Close to nature, closer to God. This is Caleruega’s tag line, and I cannot think of a much more fitting description of this isolated sanctuary in Batangas than that.
This haven is located on the far end of the Evercrest grounds at the border of Tagaytay and Nasugbu. Like pilgrims, travelers wanting to visit this refuge have to traverse a single-lane rough road to its gates. Never mind the bumpy ride as the scenery is quite breathtaking; the rolling verdant hills, cobalt blue skies and Tagaytay’s cool weather makes you feel you’re somewhere other than the Philippines.
Once on Caleruega’s sprawling grounds, the first thing that greets visitors is a brick-paved rotunda with a fountain in its midst. One is then presented with two choices, ascend the stairs towards the Church of Configuration or descend down to the koi pond and hanging bridge below.
Let’s take the upward stairs first.
On my first visit here, I thought I was entering a church as I ascended the brick steps through Caleruega’s Spanish-styled portal.
It turned out that the chapel was much, much farther from where I was.
This was actually the receiving hall for visitors and those having their retreats at the place. Out front, a grand staircase elegantly opens upwards but is, unfortunately, off limits to visitors. On the left, the gift house, where one can buy souvenir shirts, trinkets and religious items; and to the right the mess hall and a corridor that leads to the gardens and eventually the chapel.
Entering the garden, one is confounded with pathways beset with lush trees and colorful varieties of flowers. Like a true retreat, solitary benches can be found on niches found along its paths. The whisper of trees might accompany you on your reverie but on some occasions, soothing hymns emanate from some of the buildings in the area.
Everything here speaks of quietness and solitude.
The passageways winds through adobe-laden structures, winding up and up ‘til one reaches Caleruega’s apex, the famed Transfiguration Chapel.
Patterned after the original Caleruega Chapel in Spain, our country’s very own Transfiguration Chapel majestically sits at the peak of Batangas’ Caleruega complex.
Designed by Yolanda Reyes, UST’s Dean of Architecture during my college days, the symbolisms incorporated into the chapel would give any Robert Langdon wannabe’s a good time.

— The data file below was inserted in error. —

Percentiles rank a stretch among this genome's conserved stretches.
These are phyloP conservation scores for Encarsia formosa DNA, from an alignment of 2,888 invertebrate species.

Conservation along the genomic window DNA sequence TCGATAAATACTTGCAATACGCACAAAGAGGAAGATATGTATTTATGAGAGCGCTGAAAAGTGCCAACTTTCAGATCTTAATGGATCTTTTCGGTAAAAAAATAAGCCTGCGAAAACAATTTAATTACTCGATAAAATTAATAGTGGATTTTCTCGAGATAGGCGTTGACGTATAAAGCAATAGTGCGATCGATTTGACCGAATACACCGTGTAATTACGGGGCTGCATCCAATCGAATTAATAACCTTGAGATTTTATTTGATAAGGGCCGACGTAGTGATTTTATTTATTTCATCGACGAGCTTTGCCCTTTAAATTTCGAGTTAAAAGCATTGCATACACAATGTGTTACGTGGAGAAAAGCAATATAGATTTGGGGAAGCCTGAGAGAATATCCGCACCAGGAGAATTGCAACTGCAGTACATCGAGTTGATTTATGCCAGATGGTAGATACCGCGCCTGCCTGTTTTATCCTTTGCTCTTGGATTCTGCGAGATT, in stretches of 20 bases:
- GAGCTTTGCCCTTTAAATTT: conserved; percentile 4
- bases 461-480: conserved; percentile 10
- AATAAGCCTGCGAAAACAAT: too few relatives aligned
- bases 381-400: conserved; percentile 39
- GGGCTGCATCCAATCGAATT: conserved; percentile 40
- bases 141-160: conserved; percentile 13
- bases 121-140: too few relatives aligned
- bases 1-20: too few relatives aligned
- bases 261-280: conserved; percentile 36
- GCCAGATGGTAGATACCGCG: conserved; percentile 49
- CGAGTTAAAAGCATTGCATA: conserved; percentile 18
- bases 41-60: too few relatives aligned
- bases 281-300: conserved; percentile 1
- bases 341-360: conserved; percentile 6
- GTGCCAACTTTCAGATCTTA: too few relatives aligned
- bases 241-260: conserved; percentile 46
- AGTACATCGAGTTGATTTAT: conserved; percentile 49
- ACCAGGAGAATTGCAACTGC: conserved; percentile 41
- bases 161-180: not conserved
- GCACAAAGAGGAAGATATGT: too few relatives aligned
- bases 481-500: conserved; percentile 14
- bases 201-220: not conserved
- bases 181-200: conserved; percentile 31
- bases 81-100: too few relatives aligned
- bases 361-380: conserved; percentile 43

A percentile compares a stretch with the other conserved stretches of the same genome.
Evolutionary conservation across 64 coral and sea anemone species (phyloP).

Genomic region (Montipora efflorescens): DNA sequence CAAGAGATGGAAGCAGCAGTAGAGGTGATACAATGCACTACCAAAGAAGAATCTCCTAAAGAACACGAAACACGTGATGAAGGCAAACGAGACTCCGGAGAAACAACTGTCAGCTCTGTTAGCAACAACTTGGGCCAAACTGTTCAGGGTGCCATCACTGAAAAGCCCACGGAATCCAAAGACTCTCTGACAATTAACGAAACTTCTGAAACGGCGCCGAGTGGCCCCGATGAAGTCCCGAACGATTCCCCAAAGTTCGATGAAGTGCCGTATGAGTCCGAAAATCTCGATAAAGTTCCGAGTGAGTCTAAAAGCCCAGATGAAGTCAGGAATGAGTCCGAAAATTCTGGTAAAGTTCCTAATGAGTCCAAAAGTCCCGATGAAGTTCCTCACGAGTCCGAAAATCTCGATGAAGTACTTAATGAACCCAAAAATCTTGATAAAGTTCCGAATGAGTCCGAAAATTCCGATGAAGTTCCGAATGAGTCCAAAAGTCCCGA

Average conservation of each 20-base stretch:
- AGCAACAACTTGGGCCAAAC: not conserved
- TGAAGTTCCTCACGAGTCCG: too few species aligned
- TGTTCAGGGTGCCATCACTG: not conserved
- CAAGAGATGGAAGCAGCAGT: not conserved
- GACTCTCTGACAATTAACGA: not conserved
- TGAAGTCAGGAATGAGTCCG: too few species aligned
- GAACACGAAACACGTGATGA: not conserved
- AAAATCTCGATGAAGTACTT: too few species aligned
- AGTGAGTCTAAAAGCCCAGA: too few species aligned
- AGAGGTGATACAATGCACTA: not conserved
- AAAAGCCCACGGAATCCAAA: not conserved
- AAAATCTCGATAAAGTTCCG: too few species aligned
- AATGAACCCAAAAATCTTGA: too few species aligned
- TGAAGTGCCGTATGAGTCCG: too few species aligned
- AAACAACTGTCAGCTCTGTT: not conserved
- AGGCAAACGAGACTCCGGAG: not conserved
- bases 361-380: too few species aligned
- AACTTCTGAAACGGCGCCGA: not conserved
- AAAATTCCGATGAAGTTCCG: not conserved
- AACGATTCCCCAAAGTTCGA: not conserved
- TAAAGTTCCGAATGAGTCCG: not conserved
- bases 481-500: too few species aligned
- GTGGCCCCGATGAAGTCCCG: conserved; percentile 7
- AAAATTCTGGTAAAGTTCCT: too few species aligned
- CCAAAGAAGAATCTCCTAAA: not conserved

The roof of the church represents the hut that the apostles wanted to build for Jesus during the Transfiguration. The seven grapevines on the door symbolizes the seven sacraments. The altar, which is made from a carved tree trunk, signifies the Stem of Jesse in the Book of the Prophet Isaiah. The tabernacle is the burning bush and the birds at the communion table, God’s providence.
The stained glasses on the chapel are no less impressive. On the facade the Dominican Province of the Philippine’s seal can be seen, and inside, the floor to ceiling Transfiguration figures; Jesus, Moses and Elijah which acts as the centerpiece of the church.
The chapel’s interior is finished with varnished wood, red bricks and painted concrete. Natural lights from the side windows and the stained glasses gives everything a very soft and warm glow, an atmosphere conducive for prayers and reflections.
Outside, the sculpture Thy Will be Done by Baguio artist Benhur Villanueva depicts a man with outstretched hands. A few steps down is a statue of the Virgin Mary with the Child Jesus framed by the rolling hills of Mt. Batulao.
Put everything together and one really cannot question why this small chapel off the outskirts of Tagaytay is one of the most sought after wedding destination in the country.
From Caleruega’s rotunda, a separate path leads downward to the complex’s nature trail.
Woodcarved images of the Station of the Cross lead you down as you walk along the sloping roadway. And as one nears the 12th Station, a café which was unfortunately closed during our visit, springs on the left and a portal to the Koi Ponds open to the right.
We never did know this part of Caleruega existed during our previous visits, so we were quite surprised upon stumbling upon it. We thought Caleruega starts and ends at the retreat grounds. It was like finding the door to the secret garden.
The Koi Pond is one of the best parts of Caleruega. A series of metal stairways and walks zigzag along the edges of ponds filled with huge koi fishes. All of these, covered by huge trees and surrounded by ferns and bushes, making the area a respite from the harsh sun. Metal benches fixed on the walkways also provide a resting place from all the walking one has to endure inside the complex.
Farther down, the gates to the hanging bridge appear. This is no toy bridge but a true blue hanging bridge; swaying wood plank walkways and rope balusters hang over a precipice. Those with fear of heights should not worry, however, as the bridge can take quite a weight. I’ve eveb seen people do their jumpshots here, haha.
The land turns hilly once you pass the bridge. Hike up the grassy mound and you’d be rewarded with a breathtaking view of the whole Caleruega complex. And as a bonus, a new open chapel has been built on the top of the hill.
Similar to the Transfiguration Chapel, three huge stained windows of Jesus, Moses and Elijah stands over the pavilion covered by white tarps and supported by massive slanting stone columns.
This ends the Caleruega tour. But before heading back the way you came; sit back on the grass, enjoy the panoramic view, and savor the fresh and cool Caleruega weather for a few more minutes, it’s gonna be another long walk back.
Address: Brgy. Kaylaway, Batulao, Nasugbu, Batangas
Contact Number: (0921) 270-9890
How to Commute to Caleruega:
Coming from Tagaytay City, board a Nasugbu bound bus and ask the driver to drop you off at Evercrest. There’s a tricycle station there which you can hire for a two-way trip to Caleruega.